1. This site uses cookies. By continuing to use this site, you are agreeing to our use of cookies. Learn More.
  2. Hi Guest, welcome to the TES Community!

    Connect with like-minded education professionals and have your say on the issues that matter to you.

    Don't forget to look at the how to guide.

    Dismiss Notice

Forcing home-educated children into schools for child protection won’t work...

Discussion in 'Education news' started by TES_Rosaline, Jan 29, 2016.

  1. TES_Rosaline

    TES_Rosaline Administrator Staff Member

  2. lizziescat

    lizziescat Star commenter

    Education is a human right for the child. What is the guarantee they will get this at home?

    I can think of at least one example of a child taken out of the (education and monitoring) system to be home educated for whom I (and others) had serious concerns about them receiving much of an education.
  3. monicabilongame

    monicabilongame Star commenter

    And I can think of at least 3 examples where the home educated child has far exceeded what they would have achieved in school (proven by the fact that said children have gone into school for their GCSE years, and been way way ahead of their peers on arrival.
  4. Flere-Imsaho

    Flere-Imsaho Star commenter

    I think home education needs proper checks but I read some of the posts here about forcing Primary children through test after test after test and I wonder if I wouldn't choose to home educate my child if that was the available alternative.
  5. lizziescat

    lizziescat Star commenter

    I don't doubt that but considering our heightened concern about child protection in schools and other organisations, the ease with which a child can become 'lost' to the system is worrying (not to mention a lack of joined up thinking)
    bessiesmith likes this.
  6. lizziescat

    lizziescat Star commenter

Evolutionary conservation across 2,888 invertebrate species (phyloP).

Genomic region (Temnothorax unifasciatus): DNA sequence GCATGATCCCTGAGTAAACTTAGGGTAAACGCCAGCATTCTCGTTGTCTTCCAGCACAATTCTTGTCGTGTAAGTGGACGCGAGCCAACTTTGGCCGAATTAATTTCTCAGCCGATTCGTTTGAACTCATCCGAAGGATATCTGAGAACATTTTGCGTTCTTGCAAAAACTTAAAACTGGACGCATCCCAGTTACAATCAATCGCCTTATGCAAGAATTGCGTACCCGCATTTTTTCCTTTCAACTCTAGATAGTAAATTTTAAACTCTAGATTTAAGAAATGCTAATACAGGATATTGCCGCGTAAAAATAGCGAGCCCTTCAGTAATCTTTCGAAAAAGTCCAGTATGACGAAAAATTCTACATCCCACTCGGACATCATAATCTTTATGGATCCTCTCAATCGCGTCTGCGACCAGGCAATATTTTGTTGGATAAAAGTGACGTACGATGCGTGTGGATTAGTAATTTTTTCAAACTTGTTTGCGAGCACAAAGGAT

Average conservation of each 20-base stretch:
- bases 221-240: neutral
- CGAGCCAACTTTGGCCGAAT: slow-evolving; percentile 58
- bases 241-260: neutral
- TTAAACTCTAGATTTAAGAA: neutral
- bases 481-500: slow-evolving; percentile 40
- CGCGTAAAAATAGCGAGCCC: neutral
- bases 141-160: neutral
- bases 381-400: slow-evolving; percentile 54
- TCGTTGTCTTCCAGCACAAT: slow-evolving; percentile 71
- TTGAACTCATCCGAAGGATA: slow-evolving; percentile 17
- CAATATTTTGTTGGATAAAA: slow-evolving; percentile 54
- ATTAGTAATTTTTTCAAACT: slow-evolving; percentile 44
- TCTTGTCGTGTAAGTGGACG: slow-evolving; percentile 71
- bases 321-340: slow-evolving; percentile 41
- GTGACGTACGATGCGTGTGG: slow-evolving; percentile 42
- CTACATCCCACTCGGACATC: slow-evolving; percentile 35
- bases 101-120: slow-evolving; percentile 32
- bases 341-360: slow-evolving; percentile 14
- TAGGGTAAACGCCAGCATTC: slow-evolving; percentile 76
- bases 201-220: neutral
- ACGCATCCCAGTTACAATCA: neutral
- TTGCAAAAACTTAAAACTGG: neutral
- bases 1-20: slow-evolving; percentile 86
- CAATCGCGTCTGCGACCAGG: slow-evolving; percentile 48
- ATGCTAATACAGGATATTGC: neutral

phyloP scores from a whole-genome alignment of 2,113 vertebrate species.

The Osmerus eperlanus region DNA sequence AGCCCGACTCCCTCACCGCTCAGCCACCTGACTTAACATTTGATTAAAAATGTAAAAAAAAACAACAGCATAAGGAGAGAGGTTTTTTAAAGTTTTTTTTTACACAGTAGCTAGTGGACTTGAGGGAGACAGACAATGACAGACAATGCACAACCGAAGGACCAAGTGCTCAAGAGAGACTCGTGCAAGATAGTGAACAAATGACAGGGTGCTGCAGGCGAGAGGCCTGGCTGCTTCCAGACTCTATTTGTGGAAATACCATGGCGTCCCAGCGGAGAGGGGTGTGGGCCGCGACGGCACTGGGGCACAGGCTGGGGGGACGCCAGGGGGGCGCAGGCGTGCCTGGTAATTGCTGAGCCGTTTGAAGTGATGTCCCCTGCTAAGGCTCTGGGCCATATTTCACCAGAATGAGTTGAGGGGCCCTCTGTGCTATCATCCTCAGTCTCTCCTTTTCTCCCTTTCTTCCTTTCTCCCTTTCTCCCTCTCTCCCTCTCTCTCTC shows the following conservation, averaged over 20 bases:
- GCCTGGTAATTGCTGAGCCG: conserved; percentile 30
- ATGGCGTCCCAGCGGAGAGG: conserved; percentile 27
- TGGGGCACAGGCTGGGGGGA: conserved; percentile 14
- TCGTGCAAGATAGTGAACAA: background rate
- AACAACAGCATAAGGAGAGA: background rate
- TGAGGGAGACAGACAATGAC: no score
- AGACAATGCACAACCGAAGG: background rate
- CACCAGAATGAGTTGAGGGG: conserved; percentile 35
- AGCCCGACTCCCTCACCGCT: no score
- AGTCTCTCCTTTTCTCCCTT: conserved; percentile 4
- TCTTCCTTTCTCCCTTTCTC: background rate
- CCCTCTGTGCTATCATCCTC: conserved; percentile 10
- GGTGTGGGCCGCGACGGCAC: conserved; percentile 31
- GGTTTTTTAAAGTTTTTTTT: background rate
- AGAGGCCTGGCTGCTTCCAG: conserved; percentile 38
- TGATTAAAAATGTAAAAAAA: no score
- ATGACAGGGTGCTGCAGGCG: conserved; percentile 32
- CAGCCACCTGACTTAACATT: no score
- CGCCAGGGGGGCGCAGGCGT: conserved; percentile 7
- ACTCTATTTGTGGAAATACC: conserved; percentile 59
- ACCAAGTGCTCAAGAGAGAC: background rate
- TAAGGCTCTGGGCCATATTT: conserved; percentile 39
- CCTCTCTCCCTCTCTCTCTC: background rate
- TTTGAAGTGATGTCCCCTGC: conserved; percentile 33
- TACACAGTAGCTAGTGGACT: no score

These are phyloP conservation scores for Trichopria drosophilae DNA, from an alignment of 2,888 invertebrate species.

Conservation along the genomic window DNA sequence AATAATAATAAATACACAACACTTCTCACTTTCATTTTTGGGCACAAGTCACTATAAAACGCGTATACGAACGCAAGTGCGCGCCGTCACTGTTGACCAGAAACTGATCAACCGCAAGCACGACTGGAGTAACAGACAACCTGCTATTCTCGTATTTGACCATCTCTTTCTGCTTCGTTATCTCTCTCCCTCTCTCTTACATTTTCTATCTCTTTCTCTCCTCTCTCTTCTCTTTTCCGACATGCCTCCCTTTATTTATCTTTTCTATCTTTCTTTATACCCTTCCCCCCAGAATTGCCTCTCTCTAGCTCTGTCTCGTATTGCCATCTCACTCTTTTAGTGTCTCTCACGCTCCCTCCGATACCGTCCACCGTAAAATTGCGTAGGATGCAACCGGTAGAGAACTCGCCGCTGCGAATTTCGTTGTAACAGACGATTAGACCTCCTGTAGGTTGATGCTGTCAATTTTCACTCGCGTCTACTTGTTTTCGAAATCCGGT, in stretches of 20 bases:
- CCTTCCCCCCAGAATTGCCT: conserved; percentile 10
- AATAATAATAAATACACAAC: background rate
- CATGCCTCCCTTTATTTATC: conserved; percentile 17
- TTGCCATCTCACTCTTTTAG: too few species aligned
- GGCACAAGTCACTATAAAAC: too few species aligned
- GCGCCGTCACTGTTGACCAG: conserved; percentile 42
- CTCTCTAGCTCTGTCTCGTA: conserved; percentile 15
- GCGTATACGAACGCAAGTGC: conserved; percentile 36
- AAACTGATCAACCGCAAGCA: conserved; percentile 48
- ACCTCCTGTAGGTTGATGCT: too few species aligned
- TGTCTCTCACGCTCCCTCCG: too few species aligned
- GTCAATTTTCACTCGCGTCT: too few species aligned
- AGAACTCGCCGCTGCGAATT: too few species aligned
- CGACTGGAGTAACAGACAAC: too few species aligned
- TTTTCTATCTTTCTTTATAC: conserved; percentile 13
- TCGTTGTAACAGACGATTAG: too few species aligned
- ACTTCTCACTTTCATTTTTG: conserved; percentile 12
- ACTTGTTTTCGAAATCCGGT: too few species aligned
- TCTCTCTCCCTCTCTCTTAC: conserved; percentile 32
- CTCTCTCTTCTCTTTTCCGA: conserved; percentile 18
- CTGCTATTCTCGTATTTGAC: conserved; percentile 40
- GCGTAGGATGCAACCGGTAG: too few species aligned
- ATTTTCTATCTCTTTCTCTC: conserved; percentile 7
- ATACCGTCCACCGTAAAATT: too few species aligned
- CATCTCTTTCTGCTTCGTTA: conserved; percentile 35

Weald56 likes this.
  7. neddyfonk

    neddyfonk Lead commenter

    This has all started from the wrong premise about what the parents want. Education is not about giving parents permission to home school it is about what is best for the child and determining how that can be achieved. If a parent is able, willing and trusted home schooling should be an option if alternative provision, different teachers/ schools etc are not a practical option.
    agathamorse likes this.
  8. Mangleworzle

    Mangleworzle Star commenter

    It is astonishing that they don't have any checks at all.

    For most of the children I've ever known of in such circumstances, "Home but not educated" would be a more accurate description, there seem to always be a surprising number who are described as late developers, "he/she will start to read / write / do simple sums when he/she is ready, I'm not worried". Well I would be worried if I was the parent.

    Then again I'm glad ours were both through the system before it became barmy.
    ruthcharlton and wanet like this.
  9. Doitforfree

    Doitforfree Star commenter

    The foster child I have in placement at the moment is not being educated by his school he is being damaged. This is a school rated 'good' by Ofsted and is no doubt ticking all the boxes required for everything yet is not providing this child with anything like an appropriate education. It happens, checks or no checks.
  10. foxtail3

    foxtail3 Star commenter

    Home education used to be regarded as being taken up by 'the fringe.' Now it's much more mainstream and there are groups and networks set up all over.

    The idea that home educated children suffer socially no longer applies and with the state that the education sector is in, home ed will probably become more of a positive choice for those in a position to do it.
  11. Mangleworzle

    Mangleworzle Star commenter

    According to who?

    Successful (often just by their own standards) home edders are often quite vocal about their marvellous successes, but in my experience they are in the minority. Then again of course, no-one knows because there aren't any statistics and it's all rather secretive.